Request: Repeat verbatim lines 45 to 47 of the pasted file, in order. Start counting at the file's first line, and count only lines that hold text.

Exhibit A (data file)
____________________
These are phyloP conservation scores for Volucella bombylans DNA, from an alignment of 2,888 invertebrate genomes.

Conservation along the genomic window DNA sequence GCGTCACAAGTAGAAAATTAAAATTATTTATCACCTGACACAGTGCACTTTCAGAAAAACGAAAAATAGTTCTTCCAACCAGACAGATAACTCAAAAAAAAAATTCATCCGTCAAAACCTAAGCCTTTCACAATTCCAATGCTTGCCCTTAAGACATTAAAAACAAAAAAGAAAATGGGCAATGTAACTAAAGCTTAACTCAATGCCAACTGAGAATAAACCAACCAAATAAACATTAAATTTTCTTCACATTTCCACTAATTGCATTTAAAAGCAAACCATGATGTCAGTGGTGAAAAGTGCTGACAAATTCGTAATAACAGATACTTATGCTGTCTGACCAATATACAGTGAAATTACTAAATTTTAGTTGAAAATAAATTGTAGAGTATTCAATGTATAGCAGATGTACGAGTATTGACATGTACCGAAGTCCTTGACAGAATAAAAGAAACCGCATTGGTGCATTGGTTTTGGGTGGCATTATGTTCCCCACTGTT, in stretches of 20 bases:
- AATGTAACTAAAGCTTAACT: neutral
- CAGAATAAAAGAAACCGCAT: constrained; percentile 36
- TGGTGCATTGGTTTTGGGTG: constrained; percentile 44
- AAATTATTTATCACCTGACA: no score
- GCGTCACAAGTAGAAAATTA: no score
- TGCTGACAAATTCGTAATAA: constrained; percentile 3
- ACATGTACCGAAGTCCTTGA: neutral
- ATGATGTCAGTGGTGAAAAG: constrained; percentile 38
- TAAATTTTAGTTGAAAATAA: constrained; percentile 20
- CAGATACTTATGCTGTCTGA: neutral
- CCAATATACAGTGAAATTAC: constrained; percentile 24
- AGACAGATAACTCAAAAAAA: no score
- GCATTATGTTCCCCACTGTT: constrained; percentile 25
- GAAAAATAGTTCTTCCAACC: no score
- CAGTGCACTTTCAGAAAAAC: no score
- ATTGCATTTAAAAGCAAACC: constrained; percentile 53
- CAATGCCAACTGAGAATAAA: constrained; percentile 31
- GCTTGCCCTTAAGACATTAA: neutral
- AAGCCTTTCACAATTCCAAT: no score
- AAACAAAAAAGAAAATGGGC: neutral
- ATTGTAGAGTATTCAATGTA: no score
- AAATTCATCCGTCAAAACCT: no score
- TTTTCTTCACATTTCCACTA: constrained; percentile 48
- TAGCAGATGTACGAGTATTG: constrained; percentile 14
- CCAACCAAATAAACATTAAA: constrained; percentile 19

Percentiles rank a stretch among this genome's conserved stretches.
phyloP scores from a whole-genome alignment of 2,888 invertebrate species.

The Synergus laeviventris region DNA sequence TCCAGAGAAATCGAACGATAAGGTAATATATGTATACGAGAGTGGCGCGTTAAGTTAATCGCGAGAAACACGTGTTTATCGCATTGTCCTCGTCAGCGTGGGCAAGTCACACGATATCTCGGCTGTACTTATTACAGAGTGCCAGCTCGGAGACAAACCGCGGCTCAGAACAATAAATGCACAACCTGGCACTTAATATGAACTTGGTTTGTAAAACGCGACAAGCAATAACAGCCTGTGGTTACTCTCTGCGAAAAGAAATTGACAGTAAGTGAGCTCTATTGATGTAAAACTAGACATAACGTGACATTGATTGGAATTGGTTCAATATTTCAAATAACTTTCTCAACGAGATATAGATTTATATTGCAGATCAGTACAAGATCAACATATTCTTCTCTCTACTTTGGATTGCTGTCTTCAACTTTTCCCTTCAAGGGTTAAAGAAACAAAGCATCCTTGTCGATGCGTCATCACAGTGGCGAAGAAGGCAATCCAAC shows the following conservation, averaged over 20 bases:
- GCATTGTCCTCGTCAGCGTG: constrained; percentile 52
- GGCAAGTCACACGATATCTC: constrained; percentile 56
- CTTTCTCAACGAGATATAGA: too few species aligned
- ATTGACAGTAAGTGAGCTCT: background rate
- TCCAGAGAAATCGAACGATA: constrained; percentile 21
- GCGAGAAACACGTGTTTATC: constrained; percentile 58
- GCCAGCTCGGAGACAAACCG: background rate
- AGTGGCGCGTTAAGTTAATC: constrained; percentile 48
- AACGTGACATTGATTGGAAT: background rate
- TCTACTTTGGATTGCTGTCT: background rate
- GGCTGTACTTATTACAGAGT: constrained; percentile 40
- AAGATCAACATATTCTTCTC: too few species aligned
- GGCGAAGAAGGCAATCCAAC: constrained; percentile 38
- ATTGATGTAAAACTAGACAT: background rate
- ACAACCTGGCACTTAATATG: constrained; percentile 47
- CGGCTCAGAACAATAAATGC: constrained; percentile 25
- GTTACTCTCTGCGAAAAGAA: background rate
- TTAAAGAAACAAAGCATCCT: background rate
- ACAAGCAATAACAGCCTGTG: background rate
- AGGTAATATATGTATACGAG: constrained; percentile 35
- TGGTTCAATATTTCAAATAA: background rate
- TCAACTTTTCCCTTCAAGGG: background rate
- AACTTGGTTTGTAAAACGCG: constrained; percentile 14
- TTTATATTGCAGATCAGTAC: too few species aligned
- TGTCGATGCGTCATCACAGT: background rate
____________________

- ACAACCTGGCACTTAATATG: constrained; percentile 47
- CGGCTCAGAACAATAAATGC: constrained; percentile 25
- GTTACTCTCTGCGAAAAGAA: background rate